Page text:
And maybe most importantly, all women, whatever their economic status or their work-life decisions, benefit when more women are in positions of power. So while no woman should feel obligated to keep working or to aspire to leadership just for the good of the sisterhood, we should all care about making sure those who want to rise can do so. And the more women there are in positions of power, the harder it is to dismiss any one as a "bitch," or "ball-breaker," or whatever: it's the rarity of women in power that attracts the vitriol and the who-does-she-think-she-is?

But to talk about Sanberg's "argument" in some ways misrepresents the book, which, although it's making a serious point, is also warm and generous and extremely funny, with lots of practical advice for negotiating around, neutralizing, and drawing attention to sexism in the workplace and the home. It's also chock full of fascinating research. It's an easy read but an inspiring one, a work of big-tent, unapologetic feminism.

Have any of my readers read it? What did you think?


Flavia said...

Actually, I do have one criticism: I totally hate the book's cover. And I don't really like the title.

On the other hand, the typeface is gorgeous, as are all the other design decisions. The book is so handsome it's almost distracting, or at least a bit incongruous for the subject matter.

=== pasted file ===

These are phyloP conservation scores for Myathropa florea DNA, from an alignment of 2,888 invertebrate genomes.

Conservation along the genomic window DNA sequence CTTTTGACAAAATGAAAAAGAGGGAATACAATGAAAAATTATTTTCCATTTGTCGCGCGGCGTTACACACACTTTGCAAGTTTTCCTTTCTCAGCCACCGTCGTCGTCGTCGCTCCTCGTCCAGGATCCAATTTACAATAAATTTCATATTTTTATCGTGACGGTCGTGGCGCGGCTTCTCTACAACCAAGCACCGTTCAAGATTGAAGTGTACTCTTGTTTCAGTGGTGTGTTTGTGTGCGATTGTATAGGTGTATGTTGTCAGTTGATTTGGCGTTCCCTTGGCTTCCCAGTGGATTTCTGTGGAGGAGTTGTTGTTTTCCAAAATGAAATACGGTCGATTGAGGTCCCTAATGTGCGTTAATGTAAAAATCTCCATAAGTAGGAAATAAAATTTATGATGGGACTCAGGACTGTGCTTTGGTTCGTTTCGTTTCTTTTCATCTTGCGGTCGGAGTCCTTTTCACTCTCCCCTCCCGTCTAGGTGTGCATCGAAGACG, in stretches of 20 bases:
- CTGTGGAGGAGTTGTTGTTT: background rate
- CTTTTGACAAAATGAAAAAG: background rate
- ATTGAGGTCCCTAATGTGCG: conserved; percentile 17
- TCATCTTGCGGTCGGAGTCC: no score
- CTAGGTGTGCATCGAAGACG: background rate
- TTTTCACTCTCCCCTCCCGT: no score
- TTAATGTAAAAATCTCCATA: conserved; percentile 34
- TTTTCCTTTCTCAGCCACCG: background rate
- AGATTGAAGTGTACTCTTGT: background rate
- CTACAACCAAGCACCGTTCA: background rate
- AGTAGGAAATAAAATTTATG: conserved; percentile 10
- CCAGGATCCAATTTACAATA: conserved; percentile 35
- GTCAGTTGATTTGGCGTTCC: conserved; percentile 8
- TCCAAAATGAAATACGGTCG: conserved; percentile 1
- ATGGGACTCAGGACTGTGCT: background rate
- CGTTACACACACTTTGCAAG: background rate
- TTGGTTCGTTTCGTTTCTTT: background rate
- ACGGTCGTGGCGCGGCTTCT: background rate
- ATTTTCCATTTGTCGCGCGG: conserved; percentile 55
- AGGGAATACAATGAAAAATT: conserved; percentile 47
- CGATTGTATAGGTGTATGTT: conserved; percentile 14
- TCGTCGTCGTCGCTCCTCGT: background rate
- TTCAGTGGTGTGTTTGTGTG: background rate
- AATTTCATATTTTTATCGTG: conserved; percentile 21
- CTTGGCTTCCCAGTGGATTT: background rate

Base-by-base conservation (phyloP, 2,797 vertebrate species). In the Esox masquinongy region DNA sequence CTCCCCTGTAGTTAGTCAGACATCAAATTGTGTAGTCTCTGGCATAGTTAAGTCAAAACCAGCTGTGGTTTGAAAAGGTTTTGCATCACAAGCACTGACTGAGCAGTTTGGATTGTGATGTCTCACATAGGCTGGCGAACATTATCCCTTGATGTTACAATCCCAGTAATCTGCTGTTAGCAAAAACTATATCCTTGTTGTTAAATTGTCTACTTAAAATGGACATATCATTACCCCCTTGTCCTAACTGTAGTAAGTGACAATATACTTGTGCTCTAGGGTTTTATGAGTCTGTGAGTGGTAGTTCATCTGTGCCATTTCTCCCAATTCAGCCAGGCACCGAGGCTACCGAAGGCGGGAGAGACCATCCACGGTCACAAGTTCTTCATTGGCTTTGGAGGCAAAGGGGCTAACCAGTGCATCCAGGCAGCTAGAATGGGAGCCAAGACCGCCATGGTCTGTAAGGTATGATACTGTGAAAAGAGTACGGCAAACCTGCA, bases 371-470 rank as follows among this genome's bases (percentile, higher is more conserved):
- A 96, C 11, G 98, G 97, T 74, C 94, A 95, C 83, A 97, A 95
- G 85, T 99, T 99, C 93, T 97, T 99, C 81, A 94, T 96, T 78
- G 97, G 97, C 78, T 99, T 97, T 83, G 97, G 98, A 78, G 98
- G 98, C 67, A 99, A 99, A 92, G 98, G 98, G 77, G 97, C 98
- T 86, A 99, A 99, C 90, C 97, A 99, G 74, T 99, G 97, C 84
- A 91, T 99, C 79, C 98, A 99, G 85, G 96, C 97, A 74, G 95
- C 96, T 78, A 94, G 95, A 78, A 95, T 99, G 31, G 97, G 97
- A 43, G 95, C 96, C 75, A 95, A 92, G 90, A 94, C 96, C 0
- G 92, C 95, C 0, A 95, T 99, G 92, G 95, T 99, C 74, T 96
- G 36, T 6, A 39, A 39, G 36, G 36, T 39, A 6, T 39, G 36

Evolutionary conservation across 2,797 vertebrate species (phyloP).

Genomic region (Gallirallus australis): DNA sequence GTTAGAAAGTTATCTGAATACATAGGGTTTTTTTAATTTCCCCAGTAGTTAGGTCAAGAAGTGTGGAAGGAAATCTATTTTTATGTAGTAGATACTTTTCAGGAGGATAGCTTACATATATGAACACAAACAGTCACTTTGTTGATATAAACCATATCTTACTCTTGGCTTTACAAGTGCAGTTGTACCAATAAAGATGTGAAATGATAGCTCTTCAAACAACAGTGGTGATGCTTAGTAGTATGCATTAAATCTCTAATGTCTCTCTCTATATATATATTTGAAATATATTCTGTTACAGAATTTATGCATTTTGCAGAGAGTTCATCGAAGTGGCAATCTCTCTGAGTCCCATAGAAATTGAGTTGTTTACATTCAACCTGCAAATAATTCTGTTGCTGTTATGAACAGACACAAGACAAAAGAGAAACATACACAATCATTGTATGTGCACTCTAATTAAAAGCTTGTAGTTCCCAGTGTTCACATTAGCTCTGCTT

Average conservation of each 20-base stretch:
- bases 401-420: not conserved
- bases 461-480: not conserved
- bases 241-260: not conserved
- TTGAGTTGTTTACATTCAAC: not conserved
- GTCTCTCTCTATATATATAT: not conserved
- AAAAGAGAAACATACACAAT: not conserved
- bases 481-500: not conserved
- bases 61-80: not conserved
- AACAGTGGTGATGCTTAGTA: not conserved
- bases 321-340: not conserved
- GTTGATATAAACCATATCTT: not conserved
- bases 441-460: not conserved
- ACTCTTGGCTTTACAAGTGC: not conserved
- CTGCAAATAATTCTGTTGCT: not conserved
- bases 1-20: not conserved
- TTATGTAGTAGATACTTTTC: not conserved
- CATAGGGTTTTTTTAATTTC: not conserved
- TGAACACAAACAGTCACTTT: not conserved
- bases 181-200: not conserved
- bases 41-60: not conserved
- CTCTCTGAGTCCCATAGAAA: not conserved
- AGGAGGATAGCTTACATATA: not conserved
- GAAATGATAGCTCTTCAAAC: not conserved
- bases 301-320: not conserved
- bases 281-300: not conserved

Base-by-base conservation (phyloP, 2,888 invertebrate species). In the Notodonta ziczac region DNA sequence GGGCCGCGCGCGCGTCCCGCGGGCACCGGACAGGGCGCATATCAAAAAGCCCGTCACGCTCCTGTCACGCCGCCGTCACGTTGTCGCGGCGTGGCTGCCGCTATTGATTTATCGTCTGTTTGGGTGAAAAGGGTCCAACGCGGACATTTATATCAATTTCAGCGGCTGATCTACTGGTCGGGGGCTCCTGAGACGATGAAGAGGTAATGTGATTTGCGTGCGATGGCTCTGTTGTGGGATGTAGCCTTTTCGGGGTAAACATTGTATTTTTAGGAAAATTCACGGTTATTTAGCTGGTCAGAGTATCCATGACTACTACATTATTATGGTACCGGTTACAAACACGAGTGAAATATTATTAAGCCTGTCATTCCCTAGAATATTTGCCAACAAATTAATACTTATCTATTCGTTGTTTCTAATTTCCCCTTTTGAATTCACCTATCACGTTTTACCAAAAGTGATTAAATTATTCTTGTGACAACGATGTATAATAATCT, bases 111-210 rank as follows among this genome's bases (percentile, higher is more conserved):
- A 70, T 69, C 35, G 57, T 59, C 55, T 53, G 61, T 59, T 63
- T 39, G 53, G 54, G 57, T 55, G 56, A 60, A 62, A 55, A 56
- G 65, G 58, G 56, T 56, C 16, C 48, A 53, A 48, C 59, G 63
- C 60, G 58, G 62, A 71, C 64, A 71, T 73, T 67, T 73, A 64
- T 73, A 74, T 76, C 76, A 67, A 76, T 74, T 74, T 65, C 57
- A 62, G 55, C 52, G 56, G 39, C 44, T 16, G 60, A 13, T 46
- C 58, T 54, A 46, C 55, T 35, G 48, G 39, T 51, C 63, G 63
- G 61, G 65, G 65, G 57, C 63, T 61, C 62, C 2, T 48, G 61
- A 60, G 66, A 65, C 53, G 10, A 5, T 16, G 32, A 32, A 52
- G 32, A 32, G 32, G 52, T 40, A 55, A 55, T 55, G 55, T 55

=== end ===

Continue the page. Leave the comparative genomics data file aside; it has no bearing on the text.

undine said...

I haven't read it--I read the cover story in Time magazine-- but appreciate your take on what she is actually saying. I'm puzzled by why some feminists have a hard time with her message, since it is really classic feminism (more women in positions of power, call out structural inequities) reinvented for this era, and that's a good thing.

Janice said...

I do want to read it. I'm interested in both what her perspective is and what the criticism is really reacting against.

When my partner and I got together, he gave up a lot, career-wise, in order to enable mine and that's only increased over time. I leaned in which meant that he had to lean out which still wracks me with guilt.

Steph said...

I'm still halfway through, but I'm in agreement with all the points you highlight here, Flavia. I also love how she fully claims the position of producing a feminist manifesto. I know I had mentioned to you that I was worried that reading it would make me feel bad for not being more ambitious, but it's actually having the opposite effect on me: I'm realizing the things I've done that are ambitious and are effective and where I can do more of that.